At Imperial Oil’s refinery, an aging combined steel liner plate and extended CSP tunnel under a city arterial roadway was corroding to the point that its structural integrity was a concern. Rebuilding the tunnel and rerouting the 45 pipes carrying various products and steam would have been a major undertaking that wasn’t in Imperial Oil’s plans.
The decision was made to try to install a structural lining without disturbing the pipes. This was complicated by there being very little clearance between some of the pipes and the corroding liner and the tunnel liner plate and CSP being different diameters. A laser scan of the tunnel interior was carried out to determine whether any liner could be physically installed. It was determined that two different sized tunnel liner plate segments could be installed around the pipes.
This was not easy work trying to fit and bolt the steel segments together in behind the pipes. It
was very hot in the tunnel and the safety gear required for the confined space safety protocol
was also an impediment. After the arduous installation of the interior liner, the annular space was grouted to lock the structures together. The worst 2 sections of the tunnel were lined in 2010 with several more sections planned in the near future.
The most historic building in Canada, located adjacent to Centre Block, was founded at ground level and not connected to Parliament Hill services. As part of a complete renovation it was decided to construct a basement under the building for additional archive storage and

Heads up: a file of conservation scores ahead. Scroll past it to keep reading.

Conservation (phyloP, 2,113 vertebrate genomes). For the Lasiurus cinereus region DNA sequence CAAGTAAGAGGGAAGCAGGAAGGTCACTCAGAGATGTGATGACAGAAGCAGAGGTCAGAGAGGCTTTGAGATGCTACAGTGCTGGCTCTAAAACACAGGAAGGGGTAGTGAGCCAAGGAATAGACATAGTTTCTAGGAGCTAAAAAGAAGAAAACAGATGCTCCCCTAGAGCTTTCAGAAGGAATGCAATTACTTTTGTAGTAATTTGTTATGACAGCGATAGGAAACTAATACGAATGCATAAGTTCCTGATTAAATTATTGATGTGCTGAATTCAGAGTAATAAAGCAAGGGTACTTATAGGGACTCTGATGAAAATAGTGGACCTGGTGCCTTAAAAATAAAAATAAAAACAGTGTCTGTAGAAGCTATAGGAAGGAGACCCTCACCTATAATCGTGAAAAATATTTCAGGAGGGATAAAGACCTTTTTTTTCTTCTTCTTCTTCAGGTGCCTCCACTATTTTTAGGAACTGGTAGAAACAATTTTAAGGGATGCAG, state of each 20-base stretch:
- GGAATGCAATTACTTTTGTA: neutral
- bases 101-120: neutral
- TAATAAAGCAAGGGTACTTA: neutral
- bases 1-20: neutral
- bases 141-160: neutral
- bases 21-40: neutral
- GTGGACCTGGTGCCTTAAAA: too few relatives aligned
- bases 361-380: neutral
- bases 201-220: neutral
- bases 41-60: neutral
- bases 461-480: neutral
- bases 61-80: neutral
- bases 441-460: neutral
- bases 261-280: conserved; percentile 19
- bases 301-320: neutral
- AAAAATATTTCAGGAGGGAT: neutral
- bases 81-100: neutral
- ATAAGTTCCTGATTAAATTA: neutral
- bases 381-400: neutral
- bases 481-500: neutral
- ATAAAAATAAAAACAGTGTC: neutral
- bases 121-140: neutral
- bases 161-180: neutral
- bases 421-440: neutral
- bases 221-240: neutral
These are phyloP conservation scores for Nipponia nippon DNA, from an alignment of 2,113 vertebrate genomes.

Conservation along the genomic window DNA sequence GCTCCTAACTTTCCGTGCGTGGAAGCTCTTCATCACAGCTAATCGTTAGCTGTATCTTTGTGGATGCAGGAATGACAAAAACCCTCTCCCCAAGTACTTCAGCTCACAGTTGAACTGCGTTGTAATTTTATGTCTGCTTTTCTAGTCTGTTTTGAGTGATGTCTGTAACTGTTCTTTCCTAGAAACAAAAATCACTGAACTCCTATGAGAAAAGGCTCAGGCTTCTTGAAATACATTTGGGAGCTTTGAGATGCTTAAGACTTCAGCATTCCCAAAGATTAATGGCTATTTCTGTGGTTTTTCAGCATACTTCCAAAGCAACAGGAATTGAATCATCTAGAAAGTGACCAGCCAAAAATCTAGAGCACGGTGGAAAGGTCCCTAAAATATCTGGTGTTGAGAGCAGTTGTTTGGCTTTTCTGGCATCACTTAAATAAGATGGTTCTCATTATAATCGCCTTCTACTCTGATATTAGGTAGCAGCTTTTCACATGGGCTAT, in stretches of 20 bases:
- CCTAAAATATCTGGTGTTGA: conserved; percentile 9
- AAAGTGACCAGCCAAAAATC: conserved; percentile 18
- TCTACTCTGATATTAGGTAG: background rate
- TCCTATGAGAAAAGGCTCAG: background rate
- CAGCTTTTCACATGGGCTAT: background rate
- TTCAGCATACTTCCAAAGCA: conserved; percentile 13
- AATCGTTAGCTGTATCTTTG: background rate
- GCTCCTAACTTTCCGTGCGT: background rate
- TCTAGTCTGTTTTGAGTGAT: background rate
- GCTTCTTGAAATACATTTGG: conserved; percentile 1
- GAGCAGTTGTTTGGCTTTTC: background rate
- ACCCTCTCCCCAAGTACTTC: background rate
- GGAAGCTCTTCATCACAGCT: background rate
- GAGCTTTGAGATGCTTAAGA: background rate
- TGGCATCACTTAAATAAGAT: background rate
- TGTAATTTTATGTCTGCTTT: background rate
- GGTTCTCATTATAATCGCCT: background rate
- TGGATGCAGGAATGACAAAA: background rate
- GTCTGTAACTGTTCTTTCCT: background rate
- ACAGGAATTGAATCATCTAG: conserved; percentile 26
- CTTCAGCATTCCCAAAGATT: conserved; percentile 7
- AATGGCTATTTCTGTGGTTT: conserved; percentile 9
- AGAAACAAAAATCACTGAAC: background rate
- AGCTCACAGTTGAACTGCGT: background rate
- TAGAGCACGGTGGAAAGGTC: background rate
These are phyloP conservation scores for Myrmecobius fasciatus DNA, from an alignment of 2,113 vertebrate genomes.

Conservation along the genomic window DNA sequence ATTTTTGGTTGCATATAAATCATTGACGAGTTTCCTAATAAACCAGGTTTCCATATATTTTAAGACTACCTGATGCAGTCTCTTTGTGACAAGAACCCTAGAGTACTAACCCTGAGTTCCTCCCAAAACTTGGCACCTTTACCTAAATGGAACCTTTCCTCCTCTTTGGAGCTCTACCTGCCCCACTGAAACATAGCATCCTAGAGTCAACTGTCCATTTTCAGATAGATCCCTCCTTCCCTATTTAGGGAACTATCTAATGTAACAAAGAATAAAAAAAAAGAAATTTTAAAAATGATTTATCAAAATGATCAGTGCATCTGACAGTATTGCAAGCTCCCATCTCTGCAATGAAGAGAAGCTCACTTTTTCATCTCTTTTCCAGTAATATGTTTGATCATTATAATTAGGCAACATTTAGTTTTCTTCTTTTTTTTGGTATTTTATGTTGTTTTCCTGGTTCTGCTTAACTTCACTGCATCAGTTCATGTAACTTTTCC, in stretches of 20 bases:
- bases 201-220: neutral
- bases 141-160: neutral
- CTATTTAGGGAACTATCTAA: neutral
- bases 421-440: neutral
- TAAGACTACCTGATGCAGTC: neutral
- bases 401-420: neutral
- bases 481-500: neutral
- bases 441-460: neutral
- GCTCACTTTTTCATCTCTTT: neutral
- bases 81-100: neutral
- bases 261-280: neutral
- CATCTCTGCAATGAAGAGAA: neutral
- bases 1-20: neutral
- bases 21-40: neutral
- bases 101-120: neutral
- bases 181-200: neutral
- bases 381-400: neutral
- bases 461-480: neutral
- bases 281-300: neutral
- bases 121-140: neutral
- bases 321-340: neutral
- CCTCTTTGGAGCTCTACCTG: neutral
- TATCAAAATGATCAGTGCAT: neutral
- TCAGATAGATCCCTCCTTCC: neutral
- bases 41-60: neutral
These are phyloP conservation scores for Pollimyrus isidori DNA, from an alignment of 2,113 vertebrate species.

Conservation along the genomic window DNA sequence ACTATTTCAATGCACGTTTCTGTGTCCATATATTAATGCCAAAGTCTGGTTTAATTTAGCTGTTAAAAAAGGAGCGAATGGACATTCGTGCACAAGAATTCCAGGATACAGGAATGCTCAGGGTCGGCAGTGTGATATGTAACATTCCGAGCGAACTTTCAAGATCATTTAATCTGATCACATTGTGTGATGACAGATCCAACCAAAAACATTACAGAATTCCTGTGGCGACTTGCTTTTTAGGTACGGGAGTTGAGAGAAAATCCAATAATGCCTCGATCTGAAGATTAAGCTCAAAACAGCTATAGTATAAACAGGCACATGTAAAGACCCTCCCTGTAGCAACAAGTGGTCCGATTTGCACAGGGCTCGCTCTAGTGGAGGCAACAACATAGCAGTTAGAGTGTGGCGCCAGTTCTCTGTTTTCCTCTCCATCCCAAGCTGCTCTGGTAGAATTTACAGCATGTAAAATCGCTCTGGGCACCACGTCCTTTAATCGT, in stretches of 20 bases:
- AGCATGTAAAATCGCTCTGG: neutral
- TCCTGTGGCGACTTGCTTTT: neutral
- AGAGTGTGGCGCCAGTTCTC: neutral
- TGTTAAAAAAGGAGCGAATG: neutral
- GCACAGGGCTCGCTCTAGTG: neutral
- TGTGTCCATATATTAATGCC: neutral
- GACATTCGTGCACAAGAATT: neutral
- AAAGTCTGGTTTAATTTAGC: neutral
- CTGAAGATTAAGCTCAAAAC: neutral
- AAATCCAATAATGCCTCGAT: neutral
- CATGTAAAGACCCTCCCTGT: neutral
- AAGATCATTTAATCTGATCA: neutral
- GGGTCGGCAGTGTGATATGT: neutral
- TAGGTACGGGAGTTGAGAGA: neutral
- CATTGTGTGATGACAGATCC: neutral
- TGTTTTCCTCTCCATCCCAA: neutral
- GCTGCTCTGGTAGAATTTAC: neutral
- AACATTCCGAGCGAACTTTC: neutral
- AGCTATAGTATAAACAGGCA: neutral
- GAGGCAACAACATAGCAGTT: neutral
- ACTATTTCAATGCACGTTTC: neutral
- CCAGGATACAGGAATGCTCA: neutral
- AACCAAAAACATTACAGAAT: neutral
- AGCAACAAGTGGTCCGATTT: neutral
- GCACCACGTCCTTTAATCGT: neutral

This involved removing 5,000 m³ of limestone from beneath the building all the while supporting it. A shaft had to be sunk directly behind Centre Block from which a tunnel was dug under the Library.
If that wasn’t enough of a challenge, the rock removal had to be completed with minimal vibration which precluded the normal blasting. Every low-vibration rock removal technique that existed was tried before a solution was found that led to the successful completion of the project.
Access for passengers to the increasingly busy Toronto Island Airport was by ferry across the 200 m wide Western Gap of Toronto Harbour. The challenge was to construct the largest diameter tunnel ever attempted in Toronto shale with minimal rock cover under the channel bottom.
This was further complicated by undisclosed channel blasting done by the St. Lawrence
Seaway in the 1950’s and piling installed during an aborted 1930’s tunnel attempt that damaged the rock.Large shafts were constructed on both the mainland and the Island using secant piles to support the wet sand overburden. The secant piles were anchored into the shale.
Working areas were extremely small to accommodate airport operations on both sides of the channel. The design-build solution was to mine 7 interlocking 2 m diameter tunnels across the channel and fill them with concrete to form an arch. The main tunnel excavation was then carried out under the supporting arch with breakthrough to Toronto Island being achieved in August 2013. A concrete lining was poured to complete the civil work.
The rapidly developing area of Seaton in north Pickering required a fast-track sanitary trunk
sewer to service the housing development that were already under construction.
This required a 24 hour a day, 6 days a week (sometimes 7) operation to try to meet the schedule. It also required the sinking of 10 deep shafts using pre-cast segments, shotcrete, steel liner plate and poured in place liners.
The project was completed just as the home sales were closing in spite of very difficult hard till soils with large boulders that took its toll on the excavation equipment.
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